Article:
NASA has released a video (above) featuring highlights from its successful Artemis I mission, which ended on Sunday with the homecoming of the Orion spacecraft.
The video tells the story of the historic mission, which used NASA’s next-generation Space Launch System (SLS) rocket to propel the uncrewed Orion on a journey around the moon before returning to Earth.
During the voyage, Orion used its onboard cameras to beam back amazing imagery of the moon and Earth, some of which appears in NASA’s highlights video.
Artemis I was a test mission as part of preparations for the crewed Artemis II flight that will take the same path, possibly in 2024, and a crewed lunar landing, expected to take place in 2025 or 2026.
“From launch to splashdown, NASA’s Orion spacecraft completed its first deep-space mission with a splashdown in the Pacific Ocean, west of Baja California, at 9:40 a.m. PT (12:40 p.m. ET) Sunday,” NASA said in a message accompanying the video.
During its 25-day mission, the Orion capsule traveled more than 1.4 million miles, entering a distant orbit around the moon that involved two flybys that took the vehicle to within just 80 miles of the lunar surface.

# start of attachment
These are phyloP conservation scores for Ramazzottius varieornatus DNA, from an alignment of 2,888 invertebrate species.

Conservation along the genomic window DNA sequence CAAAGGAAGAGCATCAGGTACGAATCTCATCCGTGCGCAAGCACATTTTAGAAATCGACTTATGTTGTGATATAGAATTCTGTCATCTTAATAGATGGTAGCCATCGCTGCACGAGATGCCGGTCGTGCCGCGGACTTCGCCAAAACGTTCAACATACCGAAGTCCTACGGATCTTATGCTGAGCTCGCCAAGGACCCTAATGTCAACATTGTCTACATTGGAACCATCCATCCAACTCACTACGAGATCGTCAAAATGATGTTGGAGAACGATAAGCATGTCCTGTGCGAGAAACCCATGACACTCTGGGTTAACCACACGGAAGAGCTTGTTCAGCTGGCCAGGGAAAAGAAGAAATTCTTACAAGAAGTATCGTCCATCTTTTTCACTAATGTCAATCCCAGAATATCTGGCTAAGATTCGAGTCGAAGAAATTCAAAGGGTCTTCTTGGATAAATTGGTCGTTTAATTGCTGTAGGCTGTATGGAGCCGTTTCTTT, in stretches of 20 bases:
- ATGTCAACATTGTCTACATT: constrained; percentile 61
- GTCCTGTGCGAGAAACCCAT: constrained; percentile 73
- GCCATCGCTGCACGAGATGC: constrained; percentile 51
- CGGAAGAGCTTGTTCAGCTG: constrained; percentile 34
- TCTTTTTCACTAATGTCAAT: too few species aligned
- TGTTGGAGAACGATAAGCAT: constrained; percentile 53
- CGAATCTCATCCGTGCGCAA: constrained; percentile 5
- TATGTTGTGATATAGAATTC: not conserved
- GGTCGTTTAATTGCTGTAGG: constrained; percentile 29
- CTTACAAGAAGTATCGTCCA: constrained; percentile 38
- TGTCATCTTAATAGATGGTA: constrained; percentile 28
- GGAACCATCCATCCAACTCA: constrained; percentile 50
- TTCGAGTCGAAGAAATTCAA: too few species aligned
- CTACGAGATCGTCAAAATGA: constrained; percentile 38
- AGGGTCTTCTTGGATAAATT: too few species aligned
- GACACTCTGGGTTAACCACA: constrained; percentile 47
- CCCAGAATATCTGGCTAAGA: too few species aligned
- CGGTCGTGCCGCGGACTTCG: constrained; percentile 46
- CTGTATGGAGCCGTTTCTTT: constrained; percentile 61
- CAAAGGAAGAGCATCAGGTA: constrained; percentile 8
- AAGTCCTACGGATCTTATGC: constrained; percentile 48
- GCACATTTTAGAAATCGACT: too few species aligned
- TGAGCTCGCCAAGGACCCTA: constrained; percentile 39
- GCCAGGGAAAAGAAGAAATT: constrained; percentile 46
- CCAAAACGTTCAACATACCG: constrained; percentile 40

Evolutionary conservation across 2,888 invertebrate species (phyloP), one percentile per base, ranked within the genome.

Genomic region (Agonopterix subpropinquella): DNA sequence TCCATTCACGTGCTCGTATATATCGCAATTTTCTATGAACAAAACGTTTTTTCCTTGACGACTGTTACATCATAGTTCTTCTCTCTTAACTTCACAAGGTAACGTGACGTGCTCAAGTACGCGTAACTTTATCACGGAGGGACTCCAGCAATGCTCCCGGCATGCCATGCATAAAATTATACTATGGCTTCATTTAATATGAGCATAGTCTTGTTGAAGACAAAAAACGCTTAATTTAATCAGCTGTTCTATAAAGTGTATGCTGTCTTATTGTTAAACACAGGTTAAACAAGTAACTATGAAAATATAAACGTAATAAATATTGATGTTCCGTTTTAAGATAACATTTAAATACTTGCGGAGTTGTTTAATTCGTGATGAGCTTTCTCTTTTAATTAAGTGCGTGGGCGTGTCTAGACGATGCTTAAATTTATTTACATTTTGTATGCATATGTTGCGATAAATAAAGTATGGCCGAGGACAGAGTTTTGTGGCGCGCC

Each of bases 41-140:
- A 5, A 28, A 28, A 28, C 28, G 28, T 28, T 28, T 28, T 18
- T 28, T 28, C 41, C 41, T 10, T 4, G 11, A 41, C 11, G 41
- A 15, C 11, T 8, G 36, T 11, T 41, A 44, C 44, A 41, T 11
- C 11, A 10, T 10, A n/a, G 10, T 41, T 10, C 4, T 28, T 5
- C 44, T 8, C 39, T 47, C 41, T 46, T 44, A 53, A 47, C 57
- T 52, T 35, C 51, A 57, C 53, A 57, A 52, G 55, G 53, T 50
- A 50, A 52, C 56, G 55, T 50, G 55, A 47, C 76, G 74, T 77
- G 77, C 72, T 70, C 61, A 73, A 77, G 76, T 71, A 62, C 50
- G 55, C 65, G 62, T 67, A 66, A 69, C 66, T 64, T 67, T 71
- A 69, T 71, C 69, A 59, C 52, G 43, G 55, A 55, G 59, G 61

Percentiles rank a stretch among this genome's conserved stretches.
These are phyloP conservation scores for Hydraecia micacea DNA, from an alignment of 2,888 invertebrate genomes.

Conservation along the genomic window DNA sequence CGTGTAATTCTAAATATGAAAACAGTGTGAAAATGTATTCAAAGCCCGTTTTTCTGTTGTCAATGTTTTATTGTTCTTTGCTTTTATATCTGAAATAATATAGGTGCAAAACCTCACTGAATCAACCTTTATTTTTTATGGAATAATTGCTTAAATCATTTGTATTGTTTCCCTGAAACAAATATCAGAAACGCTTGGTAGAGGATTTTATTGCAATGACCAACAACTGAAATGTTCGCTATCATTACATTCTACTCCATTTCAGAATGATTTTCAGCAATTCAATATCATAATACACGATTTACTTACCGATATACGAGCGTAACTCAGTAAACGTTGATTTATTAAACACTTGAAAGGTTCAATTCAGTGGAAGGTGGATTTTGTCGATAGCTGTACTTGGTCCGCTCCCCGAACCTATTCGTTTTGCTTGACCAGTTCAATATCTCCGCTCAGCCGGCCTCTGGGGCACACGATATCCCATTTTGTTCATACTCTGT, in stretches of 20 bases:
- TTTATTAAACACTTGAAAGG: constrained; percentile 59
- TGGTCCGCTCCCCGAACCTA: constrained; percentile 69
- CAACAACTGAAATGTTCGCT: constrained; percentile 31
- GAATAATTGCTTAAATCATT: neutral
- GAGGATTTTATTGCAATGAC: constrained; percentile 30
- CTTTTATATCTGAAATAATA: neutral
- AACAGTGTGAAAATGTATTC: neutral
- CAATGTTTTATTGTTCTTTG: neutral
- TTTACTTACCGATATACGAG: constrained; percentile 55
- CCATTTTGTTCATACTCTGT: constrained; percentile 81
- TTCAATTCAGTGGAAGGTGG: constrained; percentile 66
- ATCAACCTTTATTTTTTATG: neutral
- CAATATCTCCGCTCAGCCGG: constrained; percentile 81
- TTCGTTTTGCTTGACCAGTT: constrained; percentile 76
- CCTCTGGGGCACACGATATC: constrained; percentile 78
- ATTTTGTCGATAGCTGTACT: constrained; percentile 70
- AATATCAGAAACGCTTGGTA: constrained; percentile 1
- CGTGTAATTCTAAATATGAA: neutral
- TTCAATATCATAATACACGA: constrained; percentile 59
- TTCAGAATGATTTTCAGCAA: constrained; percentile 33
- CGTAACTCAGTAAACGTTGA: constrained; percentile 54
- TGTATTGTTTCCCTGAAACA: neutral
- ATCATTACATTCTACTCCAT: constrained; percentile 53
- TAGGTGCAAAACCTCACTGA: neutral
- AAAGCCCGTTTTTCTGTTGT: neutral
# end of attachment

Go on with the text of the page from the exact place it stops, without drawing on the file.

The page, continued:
NASA’s spacecraft also set a new record for the furthest distance traveled from Earth by a human-rated spacecraft, and remained in space longer than any astronaut-ready capsule without docking to an orbital outpost such as the International Space Station (ISS).
The mission ended in dramatic fashion on Sunday when the Orion spacecraft endured temperatures of around 5,000 degrees Fahrenheit as it entered Earth’s atmosphere at a speed of almost 25,000 mph before slowing to about 20 mph for a parachute-assisted splashdown.
“The splashdown of the Orion spacecraft, which occurred 50 years to the day of the Apollo 17 moon landing, is the crowning achievement of Artemis I,” NASA chief Bill Nelson said on Sunday following Orion’s homecoming. “From the launch of the world’s most powerful rocket to the exceptional journey around the moon and back to Earth, this flight test is a major step forward in the Artemis Generation of lunar exploration.”
Looking further ahead, NASA is planning to build the first permanent base on the lunar surface, where astronauts will be able to live and work in a similar way to how they do today on the ISS. The moon could even act as a launch point for the first crewed missions to Mars, which could take place in the 2030s.
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